Visual Arts

Lucky '13: Lauren Seip of Lowbrow Arts and Ladies Fancywork Society

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Westword: Your store has such a childlike approach to creativity. Were you into crafty arts when you were young? Lauren Seip: I think I was definitely the weird art kid. There's always going to be one of those, the one who has to paint every pair of shoes and just ruin everything. I take that same approach now, which keeps art a little less precious and a little more approachable.

Was your creativity encouraged when you were a kid?

My parents were pretty down with it. When I decided to go to art school instead of business school, they were a little: You're going to be a starving artist! But once they started looking into it a bit more, they came around.

Though you eventually did go into business.

Exactly. Which means a business degree would have been just as useful at that point. Because I also studied animation, which I don't ever do now.

We spoke with Matthew Brown of Fancy Tiger recently, who said that if he'd gone to business school he might never have started a business. Do you feel that's true for you?

I went to art school because I wanted something less traditional, less like my father. And then I ended up working in some very corporate situations. The idea of a commercial artist starving away, painting canvasses is just not how it is now. There's so much opportunity to work in commercial art. But it is a corporate world, there's paid time off and office hours and meetings and memos, so I ended up being in that same environment, making art for people.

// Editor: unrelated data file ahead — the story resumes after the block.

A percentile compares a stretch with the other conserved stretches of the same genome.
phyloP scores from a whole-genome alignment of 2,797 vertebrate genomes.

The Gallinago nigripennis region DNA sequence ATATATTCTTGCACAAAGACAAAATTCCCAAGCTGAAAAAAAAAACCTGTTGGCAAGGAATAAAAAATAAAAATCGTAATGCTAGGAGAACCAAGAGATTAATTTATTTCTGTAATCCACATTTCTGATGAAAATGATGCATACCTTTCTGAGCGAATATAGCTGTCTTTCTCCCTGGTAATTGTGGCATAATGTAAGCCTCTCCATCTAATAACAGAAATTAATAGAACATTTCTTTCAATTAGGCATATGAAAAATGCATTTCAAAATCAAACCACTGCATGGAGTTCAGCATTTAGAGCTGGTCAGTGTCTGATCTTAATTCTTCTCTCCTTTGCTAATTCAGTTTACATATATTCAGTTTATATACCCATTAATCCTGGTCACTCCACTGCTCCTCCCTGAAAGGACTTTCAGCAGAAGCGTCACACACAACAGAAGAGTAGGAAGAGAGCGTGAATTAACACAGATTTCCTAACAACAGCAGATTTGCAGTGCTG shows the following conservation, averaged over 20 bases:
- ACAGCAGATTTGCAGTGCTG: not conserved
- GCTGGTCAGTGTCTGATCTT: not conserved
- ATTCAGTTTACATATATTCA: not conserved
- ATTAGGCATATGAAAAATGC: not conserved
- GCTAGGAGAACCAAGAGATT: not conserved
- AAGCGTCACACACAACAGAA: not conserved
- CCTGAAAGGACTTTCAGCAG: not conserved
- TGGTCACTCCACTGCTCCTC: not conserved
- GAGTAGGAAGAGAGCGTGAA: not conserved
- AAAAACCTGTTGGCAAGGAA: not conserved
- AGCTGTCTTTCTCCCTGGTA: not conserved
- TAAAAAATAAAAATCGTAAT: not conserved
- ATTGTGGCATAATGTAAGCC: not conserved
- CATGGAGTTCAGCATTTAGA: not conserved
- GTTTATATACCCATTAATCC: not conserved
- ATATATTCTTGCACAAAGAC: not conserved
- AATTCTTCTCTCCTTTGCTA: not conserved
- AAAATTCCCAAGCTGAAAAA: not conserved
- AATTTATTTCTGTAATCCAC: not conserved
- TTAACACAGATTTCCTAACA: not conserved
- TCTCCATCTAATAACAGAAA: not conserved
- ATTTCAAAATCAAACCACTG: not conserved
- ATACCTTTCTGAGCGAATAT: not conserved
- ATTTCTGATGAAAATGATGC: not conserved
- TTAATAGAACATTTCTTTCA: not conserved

Do you feel that Denver is supportive of its art community?

Oh yeah, definitely. Especially for a small city, Denver is huge right now. Everyone is so creative, and so supportive of each other. I feel like I somehow walked into this group of amazing people. And I don't know how it happened, but it's awesome. Denver isn't really that big, so it's easy to meet a lot of people and get a good sense of what's going on here. There's so much happening all the time.

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Josiah M. Hesse
Contact: Josiah M. Hesse